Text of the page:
These excellent books make it easy to introduce even young children to the difficult topic of World War I. I learned a lot from reading them too!
Knit Your Bit: A World War I Story by Deborah Hopkinson
This is a fictional story based on the true story of children who helped knit clothing and bandages for soldiers during World War I. I love the story because it shows children that they can make a difference. And did you know that you can still knit for soldiers overseas today? Check out http://www.knittingforcharity.org
Dazzle Ships: World War I and the Art of Confusion by Chris Barton
This is a true story and was way more engaging than I expected (since I’m not super interested in war ships and such). It tells about how the Allies painted their war ships in funky ways to try to confuse enemy submarines. My children were fascinated by this little-known story and so was I!
The Poppy Lady: Moina Belle Michael and Her Tribute to Veterans by Barbara Elizabeth Walsh
The true account of a compassionate woman who found ways to make a difference for soldiers and veterans. This is a lovely story that shows that one person really can make a big impact in the lives of others.
Midnight: A True Story of Loyalty in World War I by Mark Greenwood
A sweet story about the bond of a soldier and his favorite horse. This one has a sad ending, so be cautious if your child is a tender-hearted animal-lover.
Finding Winnie: The True Story of the World’s Most Famous Bear by Lindsay Mattick
This is the true story of the beloved mascot of a unit of Canadian soldiers during WWI. She later became a resident of the London Zoo, where she developed a friendship with Christopher Robin Milne, and inspired his naming of Winnie-the-Pooh. My kids and I loved this story so much that we had to read the full version (read the next entry for information on that)!
Winnie’s Great War by Lindsay Mattick and Sophie Blackall
This is a longer version of the above story. Though it is not a picture book (it does have great illustrations, though!), I include it here because it is a gentle and very kid-friendly way to introduce World War I. While based on the true story of Winnie and her friends, it is an imaginative tale from Winnie’s point of view, where animals speak to one another. The style of the writing is sweet and engaging, and great for any age. Highly recommended!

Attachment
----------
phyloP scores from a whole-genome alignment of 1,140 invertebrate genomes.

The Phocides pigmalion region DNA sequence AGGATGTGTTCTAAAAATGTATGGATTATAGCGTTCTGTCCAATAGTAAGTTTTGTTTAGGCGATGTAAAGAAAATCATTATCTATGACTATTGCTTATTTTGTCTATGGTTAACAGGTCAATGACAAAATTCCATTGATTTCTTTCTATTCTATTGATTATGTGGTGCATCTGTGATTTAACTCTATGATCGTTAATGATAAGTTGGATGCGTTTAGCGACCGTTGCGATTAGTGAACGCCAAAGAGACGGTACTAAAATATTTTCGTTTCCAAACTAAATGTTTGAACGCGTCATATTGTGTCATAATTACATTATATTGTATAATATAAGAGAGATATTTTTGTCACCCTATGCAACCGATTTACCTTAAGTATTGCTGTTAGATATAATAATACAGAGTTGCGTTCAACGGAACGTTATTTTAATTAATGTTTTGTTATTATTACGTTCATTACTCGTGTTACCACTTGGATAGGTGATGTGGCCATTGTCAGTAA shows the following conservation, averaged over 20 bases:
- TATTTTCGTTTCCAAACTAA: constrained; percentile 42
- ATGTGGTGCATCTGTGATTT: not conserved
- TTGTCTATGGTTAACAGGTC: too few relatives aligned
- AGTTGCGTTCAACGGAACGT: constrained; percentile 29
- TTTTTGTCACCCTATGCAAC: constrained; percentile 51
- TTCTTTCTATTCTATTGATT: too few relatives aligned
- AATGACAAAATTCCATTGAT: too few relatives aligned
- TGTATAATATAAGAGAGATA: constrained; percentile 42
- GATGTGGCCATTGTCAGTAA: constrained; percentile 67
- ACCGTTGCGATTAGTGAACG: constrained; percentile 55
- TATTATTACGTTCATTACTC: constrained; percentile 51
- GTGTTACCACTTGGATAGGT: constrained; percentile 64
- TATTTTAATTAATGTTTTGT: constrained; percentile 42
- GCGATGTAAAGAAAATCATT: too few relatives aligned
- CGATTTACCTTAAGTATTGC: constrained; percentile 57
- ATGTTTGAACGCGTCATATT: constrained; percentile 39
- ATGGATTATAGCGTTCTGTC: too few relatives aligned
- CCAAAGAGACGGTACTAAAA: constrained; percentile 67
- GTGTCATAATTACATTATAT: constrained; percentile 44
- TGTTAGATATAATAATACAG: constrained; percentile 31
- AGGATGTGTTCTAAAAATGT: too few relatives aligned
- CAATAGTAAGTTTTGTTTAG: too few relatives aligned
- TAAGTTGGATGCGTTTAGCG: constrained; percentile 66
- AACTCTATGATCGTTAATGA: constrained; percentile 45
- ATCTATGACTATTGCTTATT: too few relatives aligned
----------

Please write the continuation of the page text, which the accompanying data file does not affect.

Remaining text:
Stubby by Kathy Borrus
Stubby might look familiar to you – he’s the mascot of the Georgetown Hoyas! He served in the trenches in WWI and was promoted to sergeant for his heroism. This is a very simple book and a short read, and it has a happy ending, so it’s great for very young children.
Rags: Hero Dog of WWI, A True Story by Margot Theis Raven
This is another story of a dog who became a war hero. This one is a little sad at the end, but it is an engaging story that gives a glimpse of life on the WWI battlefront. My kids and I really enjoyed this one.
The Donkey of Gallipoli: A True Story of Courage in World War I by Mark Greenwood
This is the true story of John Simpson Kirkpatrick, who rescued over 300 wounded soldiers on the battlefront of WWI. It tells of the violence and death that occurred during the war, but lightly enough that a young child can understand but not be traumatized. It does have a sad ending, but the story is told in a detached enough way that it is manageable for the young and tender-hearted. I really liked this book, and the main character is really inspiring.
Rettie and the Ragamuffin Parade: A Thanksgiving Story by Trinka Hakes Noble
This is from the Tales of Young Americans Series (which I highly recommend!). While it only mentions WWI in passing, it does give insight into what was happening in the United States during the war, and describes the impact of the Spanish Flu pandemic from a child’s point of view, which is of particular interest to children of today!